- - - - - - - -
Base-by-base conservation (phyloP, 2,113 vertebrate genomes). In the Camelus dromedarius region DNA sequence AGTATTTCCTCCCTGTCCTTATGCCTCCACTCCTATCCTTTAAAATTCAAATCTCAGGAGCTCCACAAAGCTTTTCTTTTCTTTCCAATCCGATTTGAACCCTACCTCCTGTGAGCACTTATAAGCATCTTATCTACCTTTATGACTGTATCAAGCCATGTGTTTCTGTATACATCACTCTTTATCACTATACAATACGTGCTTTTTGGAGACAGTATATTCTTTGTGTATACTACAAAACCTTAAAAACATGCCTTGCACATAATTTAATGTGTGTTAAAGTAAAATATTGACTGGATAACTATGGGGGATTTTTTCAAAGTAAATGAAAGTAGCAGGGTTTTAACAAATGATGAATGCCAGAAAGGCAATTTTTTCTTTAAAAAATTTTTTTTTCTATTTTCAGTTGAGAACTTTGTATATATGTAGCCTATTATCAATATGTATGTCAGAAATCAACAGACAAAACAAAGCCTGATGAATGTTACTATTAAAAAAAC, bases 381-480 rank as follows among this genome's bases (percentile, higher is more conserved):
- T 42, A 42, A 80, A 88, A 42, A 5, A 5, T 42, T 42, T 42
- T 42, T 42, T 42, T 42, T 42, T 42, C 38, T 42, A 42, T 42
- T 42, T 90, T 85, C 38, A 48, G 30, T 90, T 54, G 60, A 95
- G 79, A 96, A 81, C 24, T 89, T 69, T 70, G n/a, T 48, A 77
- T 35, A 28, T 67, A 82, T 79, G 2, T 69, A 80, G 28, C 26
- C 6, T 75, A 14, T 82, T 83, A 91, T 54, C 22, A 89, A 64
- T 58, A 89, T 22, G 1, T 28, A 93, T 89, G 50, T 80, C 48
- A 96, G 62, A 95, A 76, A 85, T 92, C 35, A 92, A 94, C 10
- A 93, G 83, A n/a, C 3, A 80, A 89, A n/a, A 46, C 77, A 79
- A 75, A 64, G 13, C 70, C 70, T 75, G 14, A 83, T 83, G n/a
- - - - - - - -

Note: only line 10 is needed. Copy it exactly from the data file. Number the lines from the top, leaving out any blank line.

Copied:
- A 93, G 83, A n/a, C 3, A 80, A 89, A n/a, A 46, C 77, A 79